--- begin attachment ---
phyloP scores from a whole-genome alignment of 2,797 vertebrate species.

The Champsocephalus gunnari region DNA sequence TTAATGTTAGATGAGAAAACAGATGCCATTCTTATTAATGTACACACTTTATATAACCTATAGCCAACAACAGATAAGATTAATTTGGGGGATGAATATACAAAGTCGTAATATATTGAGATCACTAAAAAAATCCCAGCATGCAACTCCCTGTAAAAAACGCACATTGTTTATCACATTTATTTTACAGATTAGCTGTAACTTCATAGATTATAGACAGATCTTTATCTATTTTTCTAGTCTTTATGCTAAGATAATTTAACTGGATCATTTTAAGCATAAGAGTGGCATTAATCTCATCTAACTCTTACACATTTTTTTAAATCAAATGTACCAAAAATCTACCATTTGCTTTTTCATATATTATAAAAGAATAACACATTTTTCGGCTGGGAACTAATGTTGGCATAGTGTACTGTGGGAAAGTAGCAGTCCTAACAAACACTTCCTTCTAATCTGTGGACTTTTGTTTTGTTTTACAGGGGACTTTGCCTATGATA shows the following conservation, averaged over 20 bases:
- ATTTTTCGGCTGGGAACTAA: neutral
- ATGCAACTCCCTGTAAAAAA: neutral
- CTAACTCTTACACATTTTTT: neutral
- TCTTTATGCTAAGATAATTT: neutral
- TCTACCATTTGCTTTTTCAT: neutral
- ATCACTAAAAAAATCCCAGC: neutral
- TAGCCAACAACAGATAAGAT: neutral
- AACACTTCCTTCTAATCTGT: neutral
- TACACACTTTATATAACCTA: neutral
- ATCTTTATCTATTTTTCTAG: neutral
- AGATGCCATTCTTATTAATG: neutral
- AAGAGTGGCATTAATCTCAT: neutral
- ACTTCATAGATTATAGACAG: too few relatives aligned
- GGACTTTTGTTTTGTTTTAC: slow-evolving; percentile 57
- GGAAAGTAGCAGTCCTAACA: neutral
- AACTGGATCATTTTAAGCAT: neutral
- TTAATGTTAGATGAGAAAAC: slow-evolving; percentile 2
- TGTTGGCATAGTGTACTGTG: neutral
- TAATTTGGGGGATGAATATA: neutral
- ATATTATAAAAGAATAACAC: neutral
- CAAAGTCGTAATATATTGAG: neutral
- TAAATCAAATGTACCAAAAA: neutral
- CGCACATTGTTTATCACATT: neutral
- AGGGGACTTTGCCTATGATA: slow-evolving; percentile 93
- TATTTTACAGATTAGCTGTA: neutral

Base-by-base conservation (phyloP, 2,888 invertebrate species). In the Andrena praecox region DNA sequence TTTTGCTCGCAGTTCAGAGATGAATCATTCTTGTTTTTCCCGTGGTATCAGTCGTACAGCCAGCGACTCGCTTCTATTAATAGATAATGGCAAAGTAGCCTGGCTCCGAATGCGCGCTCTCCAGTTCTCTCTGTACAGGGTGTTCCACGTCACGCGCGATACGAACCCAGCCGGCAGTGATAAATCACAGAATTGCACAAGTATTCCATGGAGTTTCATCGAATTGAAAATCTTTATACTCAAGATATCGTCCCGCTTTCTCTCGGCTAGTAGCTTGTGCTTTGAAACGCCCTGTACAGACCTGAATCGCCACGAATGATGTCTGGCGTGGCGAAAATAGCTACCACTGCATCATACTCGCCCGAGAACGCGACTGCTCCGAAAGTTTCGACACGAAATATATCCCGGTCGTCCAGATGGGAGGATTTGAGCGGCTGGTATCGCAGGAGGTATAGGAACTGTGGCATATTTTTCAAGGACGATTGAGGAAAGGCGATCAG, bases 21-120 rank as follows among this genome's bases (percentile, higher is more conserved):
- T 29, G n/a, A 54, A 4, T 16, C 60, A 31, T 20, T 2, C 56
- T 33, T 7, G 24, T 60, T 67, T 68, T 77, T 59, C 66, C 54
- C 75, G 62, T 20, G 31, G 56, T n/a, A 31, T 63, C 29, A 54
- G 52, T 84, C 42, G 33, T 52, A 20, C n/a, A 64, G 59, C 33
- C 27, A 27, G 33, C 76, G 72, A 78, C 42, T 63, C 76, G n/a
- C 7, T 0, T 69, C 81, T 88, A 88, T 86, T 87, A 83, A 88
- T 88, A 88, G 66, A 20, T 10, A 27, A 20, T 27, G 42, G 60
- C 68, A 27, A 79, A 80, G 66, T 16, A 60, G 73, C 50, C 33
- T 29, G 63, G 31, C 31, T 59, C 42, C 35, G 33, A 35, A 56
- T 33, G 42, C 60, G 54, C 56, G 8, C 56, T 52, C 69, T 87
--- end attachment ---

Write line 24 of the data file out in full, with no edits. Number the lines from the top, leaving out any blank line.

- TAAATCAAATGTACCAAAAA: neutral